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How to pass a list as a command-line argument to a Python program

We are used to Python programs being self-contained but some times the inputs to a Python program can come from outside the program, e.g., from the user at invocation time. Such inputs are given as command line arguments to the Python program.
The argparse module provides a powerful way to parse command-line arguments. In this blogpost, we will explore the ArgumentParser class, focusing specifically on using it to handle lists of arguments.
Let's start by understanding the basic usage of the ArgumentParser class without considering list arguments. We will create a simple Python script that takes two integers as command-line arguments and prints their sum:
In the above program, we import argparse as “a”, then use it to parse the inputs from the command line. Note that after the message “Enter two numbers:”, we specify two arguments into variables “num1” and “num2” and parse it. The result is then computed and printed in a suitably formatted message.
If we run this program without any command line arguments the usual manner, we will get:
Thus, we can do:
and this will output:
Note that the program has correctly parsed the two command line inputs 36 and 64 and printed the output as 100.

Handling List Arguments to ArgParse

Often, we may encounter situations where a script requires multiple inputs of the same type. For example, a script might need to process a list of numbers, file paths, or strings. In our case, assume that instead of adding two numbers we desire to add a list of numbers, i.e., a list whose length is not predetermined. To handle such scenarios, we can use the nargs parameter of the add_argument method. The nargs parameter specifies how many arguments a specific option should consume.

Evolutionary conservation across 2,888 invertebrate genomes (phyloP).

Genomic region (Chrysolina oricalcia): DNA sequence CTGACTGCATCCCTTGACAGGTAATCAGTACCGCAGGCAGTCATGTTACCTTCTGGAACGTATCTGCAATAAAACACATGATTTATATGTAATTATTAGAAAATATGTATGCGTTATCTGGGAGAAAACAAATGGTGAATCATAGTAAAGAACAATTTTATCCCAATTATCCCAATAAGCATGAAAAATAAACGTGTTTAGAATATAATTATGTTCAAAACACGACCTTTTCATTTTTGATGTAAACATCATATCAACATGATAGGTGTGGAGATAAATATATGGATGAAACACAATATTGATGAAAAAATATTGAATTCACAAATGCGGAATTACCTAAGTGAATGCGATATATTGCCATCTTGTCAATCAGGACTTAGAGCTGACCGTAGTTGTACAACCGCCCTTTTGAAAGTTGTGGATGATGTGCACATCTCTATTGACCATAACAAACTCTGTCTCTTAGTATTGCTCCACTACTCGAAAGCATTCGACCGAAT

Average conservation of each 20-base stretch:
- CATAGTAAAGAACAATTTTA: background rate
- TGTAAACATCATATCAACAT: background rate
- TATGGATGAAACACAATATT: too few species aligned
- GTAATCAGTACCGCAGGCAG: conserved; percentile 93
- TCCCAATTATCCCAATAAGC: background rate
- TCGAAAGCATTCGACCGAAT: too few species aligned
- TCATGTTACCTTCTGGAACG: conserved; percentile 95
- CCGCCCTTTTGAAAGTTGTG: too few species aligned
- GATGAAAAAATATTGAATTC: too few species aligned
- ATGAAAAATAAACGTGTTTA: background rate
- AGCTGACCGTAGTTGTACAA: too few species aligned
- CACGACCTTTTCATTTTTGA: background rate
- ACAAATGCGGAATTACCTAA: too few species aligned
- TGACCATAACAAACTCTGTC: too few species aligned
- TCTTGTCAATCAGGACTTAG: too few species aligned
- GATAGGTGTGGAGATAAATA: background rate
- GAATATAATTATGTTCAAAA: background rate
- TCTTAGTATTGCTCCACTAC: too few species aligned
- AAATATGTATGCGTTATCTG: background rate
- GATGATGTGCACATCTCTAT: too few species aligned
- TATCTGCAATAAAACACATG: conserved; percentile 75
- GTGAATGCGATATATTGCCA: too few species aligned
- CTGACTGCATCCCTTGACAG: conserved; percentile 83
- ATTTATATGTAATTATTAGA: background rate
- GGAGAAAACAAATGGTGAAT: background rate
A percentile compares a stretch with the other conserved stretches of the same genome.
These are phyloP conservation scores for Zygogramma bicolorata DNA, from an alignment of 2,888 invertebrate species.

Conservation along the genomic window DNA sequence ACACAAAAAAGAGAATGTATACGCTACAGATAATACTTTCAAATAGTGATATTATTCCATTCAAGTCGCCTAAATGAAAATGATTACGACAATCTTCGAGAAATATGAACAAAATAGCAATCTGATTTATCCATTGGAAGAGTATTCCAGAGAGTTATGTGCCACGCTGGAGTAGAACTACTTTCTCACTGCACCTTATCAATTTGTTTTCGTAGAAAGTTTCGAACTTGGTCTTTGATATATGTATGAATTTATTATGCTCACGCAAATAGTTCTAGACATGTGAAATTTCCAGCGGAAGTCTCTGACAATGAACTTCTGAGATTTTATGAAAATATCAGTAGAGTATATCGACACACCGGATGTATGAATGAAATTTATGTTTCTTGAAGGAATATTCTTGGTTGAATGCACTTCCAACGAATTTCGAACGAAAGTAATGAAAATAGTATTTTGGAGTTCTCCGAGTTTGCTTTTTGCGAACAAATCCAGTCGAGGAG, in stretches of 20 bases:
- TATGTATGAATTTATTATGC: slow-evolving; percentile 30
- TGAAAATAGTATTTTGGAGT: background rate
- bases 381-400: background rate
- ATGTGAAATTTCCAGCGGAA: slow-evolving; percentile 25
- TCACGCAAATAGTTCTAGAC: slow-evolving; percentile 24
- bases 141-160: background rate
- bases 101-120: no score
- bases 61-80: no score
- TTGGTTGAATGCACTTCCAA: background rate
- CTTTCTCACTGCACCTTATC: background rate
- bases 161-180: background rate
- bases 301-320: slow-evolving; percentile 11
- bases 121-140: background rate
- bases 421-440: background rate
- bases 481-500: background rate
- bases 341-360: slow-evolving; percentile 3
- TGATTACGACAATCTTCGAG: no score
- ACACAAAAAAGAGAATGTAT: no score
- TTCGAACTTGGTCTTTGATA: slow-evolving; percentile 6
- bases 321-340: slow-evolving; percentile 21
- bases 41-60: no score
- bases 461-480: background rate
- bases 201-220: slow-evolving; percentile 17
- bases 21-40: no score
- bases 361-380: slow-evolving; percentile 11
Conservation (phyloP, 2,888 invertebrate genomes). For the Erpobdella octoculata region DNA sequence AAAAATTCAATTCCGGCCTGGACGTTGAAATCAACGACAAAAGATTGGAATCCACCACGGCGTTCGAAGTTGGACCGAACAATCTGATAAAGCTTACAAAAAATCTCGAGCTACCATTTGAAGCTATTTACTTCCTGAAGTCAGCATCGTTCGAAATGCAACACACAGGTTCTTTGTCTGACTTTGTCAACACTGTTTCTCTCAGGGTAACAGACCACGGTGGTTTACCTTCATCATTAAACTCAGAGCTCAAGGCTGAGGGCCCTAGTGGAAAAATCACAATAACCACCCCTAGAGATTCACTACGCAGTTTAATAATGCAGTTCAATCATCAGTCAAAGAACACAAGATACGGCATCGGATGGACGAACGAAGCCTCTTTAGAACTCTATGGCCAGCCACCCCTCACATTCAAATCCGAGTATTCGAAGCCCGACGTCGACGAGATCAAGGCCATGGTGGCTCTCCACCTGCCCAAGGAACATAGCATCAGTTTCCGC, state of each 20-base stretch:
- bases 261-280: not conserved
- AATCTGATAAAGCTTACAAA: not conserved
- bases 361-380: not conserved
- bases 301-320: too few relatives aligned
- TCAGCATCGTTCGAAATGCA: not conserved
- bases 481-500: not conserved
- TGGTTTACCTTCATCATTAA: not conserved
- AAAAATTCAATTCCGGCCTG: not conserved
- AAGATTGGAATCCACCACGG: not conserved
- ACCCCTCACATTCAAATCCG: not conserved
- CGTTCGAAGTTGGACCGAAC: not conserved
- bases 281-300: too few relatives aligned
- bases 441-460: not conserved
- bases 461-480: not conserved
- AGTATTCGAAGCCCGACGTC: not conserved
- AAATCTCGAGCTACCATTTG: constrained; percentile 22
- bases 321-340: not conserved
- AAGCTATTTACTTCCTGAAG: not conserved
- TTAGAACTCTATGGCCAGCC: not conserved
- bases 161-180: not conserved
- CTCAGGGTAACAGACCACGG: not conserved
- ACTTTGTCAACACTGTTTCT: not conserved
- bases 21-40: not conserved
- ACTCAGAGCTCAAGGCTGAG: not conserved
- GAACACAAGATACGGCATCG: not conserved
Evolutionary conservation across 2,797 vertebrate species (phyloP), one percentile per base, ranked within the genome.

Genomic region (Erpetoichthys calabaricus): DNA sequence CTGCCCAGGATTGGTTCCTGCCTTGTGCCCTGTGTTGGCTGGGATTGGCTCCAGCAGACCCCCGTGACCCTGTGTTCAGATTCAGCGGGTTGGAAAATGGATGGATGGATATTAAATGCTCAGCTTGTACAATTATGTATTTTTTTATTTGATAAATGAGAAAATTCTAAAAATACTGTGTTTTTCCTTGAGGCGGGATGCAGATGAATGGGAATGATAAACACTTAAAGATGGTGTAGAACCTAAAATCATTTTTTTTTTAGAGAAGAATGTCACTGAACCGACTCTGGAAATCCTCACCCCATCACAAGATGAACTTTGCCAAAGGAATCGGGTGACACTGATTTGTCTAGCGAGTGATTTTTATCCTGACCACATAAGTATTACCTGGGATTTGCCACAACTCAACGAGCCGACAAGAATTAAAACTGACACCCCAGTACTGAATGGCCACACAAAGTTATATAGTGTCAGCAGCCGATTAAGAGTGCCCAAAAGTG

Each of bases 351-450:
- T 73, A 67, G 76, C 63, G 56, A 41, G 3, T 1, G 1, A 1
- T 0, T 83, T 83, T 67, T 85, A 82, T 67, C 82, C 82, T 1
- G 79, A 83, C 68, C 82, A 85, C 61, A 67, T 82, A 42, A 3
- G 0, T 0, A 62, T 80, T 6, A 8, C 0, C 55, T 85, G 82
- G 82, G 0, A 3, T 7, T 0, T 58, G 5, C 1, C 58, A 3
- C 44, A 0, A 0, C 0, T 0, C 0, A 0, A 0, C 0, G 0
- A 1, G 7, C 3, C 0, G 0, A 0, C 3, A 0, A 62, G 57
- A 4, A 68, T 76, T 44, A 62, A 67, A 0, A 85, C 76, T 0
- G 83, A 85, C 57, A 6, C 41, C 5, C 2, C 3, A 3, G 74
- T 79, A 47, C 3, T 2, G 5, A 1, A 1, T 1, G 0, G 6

In the above code, we've changed the nargs parameter to "+", which means that the numbers argument should consume one or more values. The sum() function is then used to calculate the sum of all the numbers in the list.
Now, if we run the script with multiple numbers as command-line arguments:
we get:
If we run it without any command line arguments like so:
we will get the error:
because as you can see it expects at least one element in “numbers”.
Another situation where you will need an arbitrary number of arguments is in writing a program that processes multiple file paths. Each file should be opened, and its contents should be printed. It is very easy to adapt the above program to meet this need.
These are various possible values for the nargs parameter in ArgumentParser. By using the appropriate nargs value, we can effectively handle different types of command-line arguments and tailor the script's behavior to suit our specific needs.
Use nargs=”+” means that the program needs to have at least one value but can accept more than one value. Similarly, nargs="*" allows the option to have zero or more values. nargs=N specifies that the option should consume exactly N values. This is useful when the script requires a specific number of arguments for an option. Finally, nargs="?" indicates that the option can take zero or one value but not more values.
So in summary, the argparse module in Python provides a robust and user-friendly way to handle different types of arguments, including lists.
With what you have learned in this blogpost, you can now confidently use ArgumentParser to create command-line interfaces for your Python scripts!
If you liked this blogpost, checkout our post on handling boolean command line arguments in your Python program.
Interested in more things Python? Checkout our post on Python queues. Also see our blogpost on Python's enumerate() capability. Also if you like Python+math content, see our blogpost on Magic Squares. Finally, master the Python print function!
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